Mr Scott’s wife commenced a claim against the hotel and Licensee (consolidateed – CAL No 14 Pty Ltd) for the death of her husband following a motor vehicle accident after drinking at their hotel. The MAIB commenced proceedings to recover money they had paid to Mrs Scott as a consequence of his death.
The central issue was whether a duty was owed by the hotel to Mr Scott in the context of him driving home after the consumption of alcohol: if “yes” – whether it had been breached and the breach caused his death.
GUMMOW, HEYDON AND CRENNAN JJ delivered the leading judgment. FRENCH CJ concurred to the extent of orders and the specifics of that there was no a duty of care, and even if it was breached, it has not been shown that the breach caused the death. His Honour noted that since then the Civil Liability Act commenced in Tasmania and other jurisdictions and to that extent would distinguish similar claims in the future.
The claim was dismissed.
The concern of the High Court was to clarify the “disconformity between the view of the New South Wales Court of Appeal as to the common law of Australia and the view of the Tasmanian Full Court majority”.
This came from the interpretation of Cole’s case and the principle that, “save in exceptional circumstances, publicans owe no duty of care to their customers in relation to how much alcohol is served and the consequences of serving it.”
The decision of this Court in Cole v South Tweed Heads Rugby League Football Club Ltd was not, strictly speaking, an authority binding the Tasmanian courts to hold that publicans owe no duty of care to patrons in relation to the amount of alcohol served and the consequences of its service, save in exceptional cases. Callinan J upheld that proposition. Gleeson CJ decided that in the circumstances of that case there was no duty of care, but did so in terms consistent with the proposition upheld by Callinan J. On the other hand, McHugh J denied the proposition. So did Kirby J. Gummow and Hayne JJ expressly declined to decide the point. Blow J, while not considering the decision of this Court to be binding in relation to duty, did follow the ratio decidendi of the decision of the New South Wales Court of Appeal in Cole’s case, which this Court upheld in the result. The proposition that there was no duty save in exceptional cases was one ratio of that case. It was the duty of Blow J to follow that decision unless he thought it plainly wrong. This was required by the decision of this Court in Farah Constructions Pty Ltd v Say-Dee Pty Ltd. He did not think it plainly wrong, and he complied with that duty.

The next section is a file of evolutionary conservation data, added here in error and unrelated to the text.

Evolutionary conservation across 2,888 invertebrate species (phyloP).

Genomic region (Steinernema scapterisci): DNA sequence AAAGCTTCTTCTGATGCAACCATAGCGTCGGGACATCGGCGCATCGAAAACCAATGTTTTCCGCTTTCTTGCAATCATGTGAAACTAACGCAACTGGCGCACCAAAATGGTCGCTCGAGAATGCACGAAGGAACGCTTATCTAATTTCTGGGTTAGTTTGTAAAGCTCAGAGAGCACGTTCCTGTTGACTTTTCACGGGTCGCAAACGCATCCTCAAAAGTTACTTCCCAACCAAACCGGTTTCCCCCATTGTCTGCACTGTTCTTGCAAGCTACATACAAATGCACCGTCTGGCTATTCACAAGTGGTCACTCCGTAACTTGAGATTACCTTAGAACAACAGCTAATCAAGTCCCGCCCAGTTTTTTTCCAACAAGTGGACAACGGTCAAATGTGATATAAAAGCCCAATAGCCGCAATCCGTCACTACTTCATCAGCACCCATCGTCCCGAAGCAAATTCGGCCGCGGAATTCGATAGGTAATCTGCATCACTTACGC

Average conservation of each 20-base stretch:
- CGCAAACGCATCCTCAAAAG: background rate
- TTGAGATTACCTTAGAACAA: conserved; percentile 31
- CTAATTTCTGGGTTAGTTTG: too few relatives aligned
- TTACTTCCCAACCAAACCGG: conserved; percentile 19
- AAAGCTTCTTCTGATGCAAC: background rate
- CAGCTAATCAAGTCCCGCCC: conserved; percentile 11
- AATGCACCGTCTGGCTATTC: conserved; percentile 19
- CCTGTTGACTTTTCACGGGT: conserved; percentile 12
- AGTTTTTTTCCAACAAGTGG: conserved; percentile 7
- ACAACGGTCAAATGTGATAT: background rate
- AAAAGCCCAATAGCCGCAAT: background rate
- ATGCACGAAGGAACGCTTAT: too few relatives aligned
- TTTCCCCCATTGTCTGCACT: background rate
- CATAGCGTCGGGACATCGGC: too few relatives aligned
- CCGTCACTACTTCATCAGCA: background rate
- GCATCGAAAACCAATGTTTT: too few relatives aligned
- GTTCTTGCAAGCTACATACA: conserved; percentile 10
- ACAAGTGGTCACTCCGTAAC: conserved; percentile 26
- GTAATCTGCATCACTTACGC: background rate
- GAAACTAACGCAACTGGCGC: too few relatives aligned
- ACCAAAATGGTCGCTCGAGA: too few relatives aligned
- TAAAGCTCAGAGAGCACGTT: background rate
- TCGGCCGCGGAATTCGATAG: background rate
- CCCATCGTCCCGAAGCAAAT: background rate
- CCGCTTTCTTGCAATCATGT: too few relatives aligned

There is in general no duty. The conclusion in this Court that the Full Court majority decision must be reversed as a practical matter overcomes these problems. However, even though the arguments in this Court proceeded in a much narrower way, being closely tied to the specific facts of this case, it is desirable to avoid repetition in future of what happened in this case by explicitly stating the fundamental reason why the Full Court majority decision on duty of care is wrong. The reason is that outside exceptional cases, which this case is not, persons in the position of the Proprietor and the Licensee, while bound by important statutory duties in relation to the service of alcohol and the conduct of the premises in which it is served, owe no general duty of care at common law to customers which requires them to monitor and minimise the service of alcohol or to protect customers from the consequences of the alcohol they choose to consume. That conclusion is correct because the opposite view would create enormous difficulties, apart from those discussed above, relating to customer autonomy and coherence with legal norms…
Their honours concern was that to accept a duty otherwise “would subvert many other principles of law, and statutory provisions, which strike a balance of rights and obligations, duties and freedoms.”
As just one example of this rationale their honours noted publicans did not have statutory powers of police officers and could not “arrest Mr Scott or control his freedom to use property – the motorcycle and its keys – to which he had a right of possession” without the risk of breaching other duties or being liable in law to Mr Scott.
Accordingly, it was incompatible to say the publican could lawfully resist someone wanting to leaving in their vehicle.
Their honours addressed at length the social, legislative and societal norms which were also incompatible with the success of such a claim, save in exceptional circumstance.
Brisbane Barrister – David Cormack